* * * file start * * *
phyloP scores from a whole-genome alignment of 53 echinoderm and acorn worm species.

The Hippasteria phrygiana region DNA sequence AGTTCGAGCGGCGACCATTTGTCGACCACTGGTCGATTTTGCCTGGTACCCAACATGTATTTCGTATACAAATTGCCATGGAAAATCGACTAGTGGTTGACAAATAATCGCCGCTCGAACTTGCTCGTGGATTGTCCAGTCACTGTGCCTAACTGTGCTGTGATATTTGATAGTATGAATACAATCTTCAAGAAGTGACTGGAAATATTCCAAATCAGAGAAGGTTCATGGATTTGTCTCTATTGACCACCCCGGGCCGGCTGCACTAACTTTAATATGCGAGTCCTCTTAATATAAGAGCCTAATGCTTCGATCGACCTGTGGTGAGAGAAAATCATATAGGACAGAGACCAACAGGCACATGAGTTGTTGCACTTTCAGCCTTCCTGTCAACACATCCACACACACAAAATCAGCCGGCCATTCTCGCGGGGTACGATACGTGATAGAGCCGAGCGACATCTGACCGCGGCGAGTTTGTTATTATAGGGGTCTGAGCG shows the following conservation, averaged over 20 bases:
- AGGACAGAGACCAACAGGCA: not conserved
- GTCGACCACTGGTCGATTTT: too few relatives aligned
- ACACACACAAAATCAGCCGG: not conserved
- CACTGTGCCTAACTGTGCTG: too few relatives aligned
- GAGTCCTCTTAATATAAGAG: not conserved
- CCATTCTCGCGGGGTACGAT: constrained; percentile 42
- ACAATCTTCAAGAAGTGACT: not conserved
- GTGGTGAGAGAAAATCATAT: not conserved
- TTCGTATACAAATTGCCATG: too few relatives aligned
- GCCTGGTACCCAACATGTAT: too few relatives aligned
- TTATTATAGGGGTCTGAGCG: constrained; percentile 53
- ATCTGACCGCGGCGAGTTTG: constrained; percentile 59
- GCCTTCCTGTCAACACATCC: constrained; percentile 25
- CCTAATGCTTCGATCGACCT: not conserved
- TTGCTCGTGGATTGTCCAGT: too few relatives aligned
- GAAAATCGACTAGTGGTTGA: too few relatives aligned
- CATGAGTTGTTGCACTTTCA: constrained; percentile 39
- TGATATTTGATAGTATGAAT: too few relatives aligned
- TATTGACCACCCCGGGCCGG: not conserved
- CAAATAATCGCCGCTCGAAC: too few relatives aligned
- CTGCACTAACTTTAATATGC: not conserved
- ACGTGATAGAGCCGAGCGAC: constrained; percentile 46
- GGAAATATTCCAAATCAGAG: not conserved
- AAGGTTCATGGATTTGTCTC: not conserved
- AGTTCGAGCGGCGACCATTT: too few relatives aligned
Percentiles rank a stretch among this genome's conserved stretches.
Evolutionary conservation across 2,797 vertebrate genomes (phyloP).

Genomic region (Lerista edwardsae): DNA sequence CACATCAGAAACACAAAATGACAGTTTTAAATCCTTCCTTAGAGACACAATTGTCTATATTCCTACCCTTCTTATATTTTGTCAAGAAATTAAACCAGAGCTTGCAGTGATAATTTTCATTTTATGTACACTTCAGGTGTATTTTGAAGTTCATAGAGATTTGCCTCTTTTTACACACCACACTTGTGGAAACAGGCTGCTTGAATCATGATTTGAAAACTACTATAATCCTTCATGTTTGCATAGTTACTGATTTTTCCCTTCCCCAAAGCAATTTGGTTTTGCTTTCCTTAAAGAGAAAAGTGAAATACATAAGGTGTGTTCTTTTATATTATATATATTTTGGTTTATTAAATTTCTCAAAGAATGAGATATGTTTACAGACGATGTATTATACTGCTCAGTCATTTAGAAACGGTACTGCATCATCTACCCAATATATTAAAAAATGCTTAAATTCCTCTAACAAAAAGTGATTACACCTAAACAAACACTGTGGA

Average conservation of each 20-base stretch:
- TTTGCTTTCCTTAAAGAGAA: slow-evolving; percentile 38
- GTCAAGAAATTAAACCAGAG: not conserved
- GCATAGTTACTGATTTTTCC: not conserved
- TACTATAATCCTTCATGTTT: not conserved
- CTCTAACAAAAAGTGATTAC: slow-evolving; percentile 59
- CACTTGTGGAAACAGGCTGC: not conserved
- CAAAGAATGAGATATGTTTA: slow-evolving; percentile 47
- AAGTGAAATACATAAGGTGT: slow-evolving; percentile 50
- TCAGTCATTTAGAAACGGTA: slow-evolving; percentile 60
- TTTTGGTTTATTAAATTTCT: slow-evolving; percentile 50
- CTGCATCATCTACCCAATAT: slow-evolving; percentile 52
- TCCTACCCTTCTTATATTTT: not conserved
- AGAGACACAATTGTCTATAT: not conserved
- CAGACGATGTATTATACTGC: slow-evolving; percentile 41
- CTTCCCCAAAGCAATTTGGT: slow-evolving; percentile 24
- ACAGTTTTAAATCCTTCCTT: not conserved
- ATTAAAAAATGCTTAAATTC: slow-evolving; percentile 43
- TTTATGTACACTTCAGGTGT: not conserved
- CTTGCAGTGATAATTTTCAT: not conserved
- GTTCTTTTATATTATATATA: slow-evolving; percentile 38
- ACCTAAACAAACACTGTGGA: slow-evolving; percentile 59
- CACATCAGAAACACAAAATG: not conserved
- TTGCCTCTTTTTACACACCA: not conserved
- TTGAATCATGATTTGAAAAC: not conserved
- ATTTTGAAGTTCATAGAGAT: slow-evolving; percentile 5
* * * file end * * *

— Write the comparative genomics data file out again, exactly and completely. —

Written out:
phyloP scores from a whole-genome alignment of 53 echinoderm and acorn worm species.

The Hippasteria phrygiana region DNA sequence AGTTCGAGCGGCGACCATTTGTCGACCACTGGTCGATTTTGCCTGGTACCCAACATGTATTTCGTATACAAATTGCCATGGAAAATCGACTAGTGGTTGACAAATAATCGCCGCTCGAACTTGCTCGTGGATTGTCCAGTCACTGTGCCTAACTGTGCTGTGATATTTGATAGTATGAATACAATCTTCAAGAAGTGACTGGAAATATTCCAAATCAGAGAAGGTTCATGGATTTGTCTCTATTGACCACCCCGGGCCGGCTGCACTAACTTTAATATGCGAGTCCTCTTAATATAAGAGCCTAATGCTTCGATCGACCTGTGGTGAGAGAAAATCATATAGGACAGAGACCAACAGGCACATGAGTTGTTGCACTTTCAGCCTTCCTGTCAACACATCCACACACACAAAATCAGCCGGCCATTCTCGCGGGGTACGATACGTGATAGAGCCGAGCGACATCTGACCGCGGCGAGTTTGTTATTATAGGGGTCTGAGCG shows the following conservation, averaged over 20 bases:
- AGGACAGAGACCAACAGGCA: not conserved
- GTCGACCACTGGTCGATTTT: too few relatives aligned
- ACACACACAAAATCAGCCGG: not conserved
- CACTGTGCCTAACTGTGCTG: too few relatives aligned
- GAGTCCTCTTAATATAAGAG: not conserved
- CCATTCTCGCGGGGTACGAT: constrained; percentile 42
- ACAATCTTCAAGAAGTGACT: not conserved
- GTGGTGAGAGAAAATCATAT: not conserved
- TTCGTATACAAATTGCCATG: too few relatives aligned
- GCCTGGTACCCAACATGTAT: too few relatives aligned
- TTATTATAGGGGTCTGAGCG: constrained; percentile 53
- ATCTGACCGCGGCGAGTTTG: constrained; percentile 59
- GCCTTCCTGTCAACACATCC: constrained; percentile 25
- CCTAATGCTTCGATCGACCT: not conserved
- TTGCTCGTGGATTGTCCAGT: too few relatives aligned
- GAAAATCGACTAGTGGTTGA: too few relatives aligned
- CATGAGTTGTTGCACTTTCA: constrained; percentile 39
- TGATATTTGATAGTATGAAT: too few relatives aligned
- TATTGACCACCCCGGGCCGG: not conserved
- CAAATAATCGCCGCTCGAAC: too few relatives aligned
- CTGCACTAACTTTAATATGC: not conserved
- ACGTGATAGAGCCGAGCGAC: constrained; percentile 46
- GGAAATATTCCAAATCAGAG: not conserved
- AAGGTTCATGGATTTGTCTC: not conserved
- AGTTCGAGCGGCGACCATTT: too few relatives aligned
Percentiles rank a stretch among this genome's conserved stretches.
Evolutionary conservation across 2,797 vertebrate genomes (phyloP).

Genomic region (Lerista edwardsae): DNA sequence CACATCAGAAACACAAAATGACAGTTTTAAATCCTTCCTTAGAGACACAATTGTCTATATTCCTACCCTTCTTATATTTTGTCAAGAAATTAAACCAGAGCTTGCAGTGATAATTTTCATTTTATGTACACTTCAGGTGTATTTTGAAGTTCATAGAGATTTGCCTCTTTTTACACACCACACTTGTGGAAACAGGCTGCTTGAATCATGATTTGAAAACTACTATAATCCTTCATGTTTGCATAGTTACTGATTTTTCCCTTCCCCAAAGCAATTTGGTTTTGCTTTCCTTAAAGAGAAAAGTGAAATACATAAGGTGTGTTCTTTTATATTATATATATTTTGGTTTATTAAATTTCTCAAAGAATGAGATATGTTTACAGACGATGTATTATACTGCTCAGTCATTTAGAAACGGTACTGCATCATCTACCCAATATATTAAAAAATGCTTAAATTCCTCTAACAAAAAGTGATTACACCTAAACAAACACTGTGGA

Average conservation of each 20-base stretch:
- TTTGCTTTCCTTAAAGAGAA: slow-evolving; percentile 38
- GTCAAGAAATTAAACCAGAG: not conserved
- GCATAGTTACTGATTTTTCC: not conserved
- TACTATAATCCTTCATGTTT: not conserved
- CTCTAACAAAAAGTGATTAC: slow-evolving; percentile 59
- CACTTGTGGAAACAGGCTGC: not conserved
- CAAAGAATGAGATATGTTTA: slow-evolving; percentile 47
- AAGTGAAATACATAAGGTGT: slow-evolving; percentile 50
- TCAGTCATTTAGAAACGGTA: slow-evolving; percentile 60
- TTTTGGTTTATTAAATTTCT: slow-evolving; percentile 50
- CTGCATCATCTACCCAATAT: slow-evolving; percentile 52
- TCCTACCCTTCTTATATTTT: not conserved
- AGAGACACAATTGTCTATAT: not conserved
- CAGACGATGTATTATACTGC: slow-evolving; percentile 41
- CTTCCCCAAAGCAATTTGGT: slow-evolving; percentile 24
- ACAGTTTTAAATCCTTCCTT: not conserved
- ATTAAAAAATGCTTAAATTC: slow-evolving; percentile 43
- TTTATGTACACTTCAGGTGT: not conserved
- CTTGCAGTGATAATTTTCAT: not conserved
- GTTCTTTTATATTATATATA: slow-evolving; percentile 38
- ACCTAAACAAACACTGTGGA: slow-evolving; percentile 59
- CACATCAGAAACACAAAATG: not conserved
- TTGCCTCTTTTTACACACCA: not conserved
- TTGAATCATGATTTGAAAAC: not conserved
- ATTTTGAAGTTCATAGAGAT: slow-evolving; percentile 5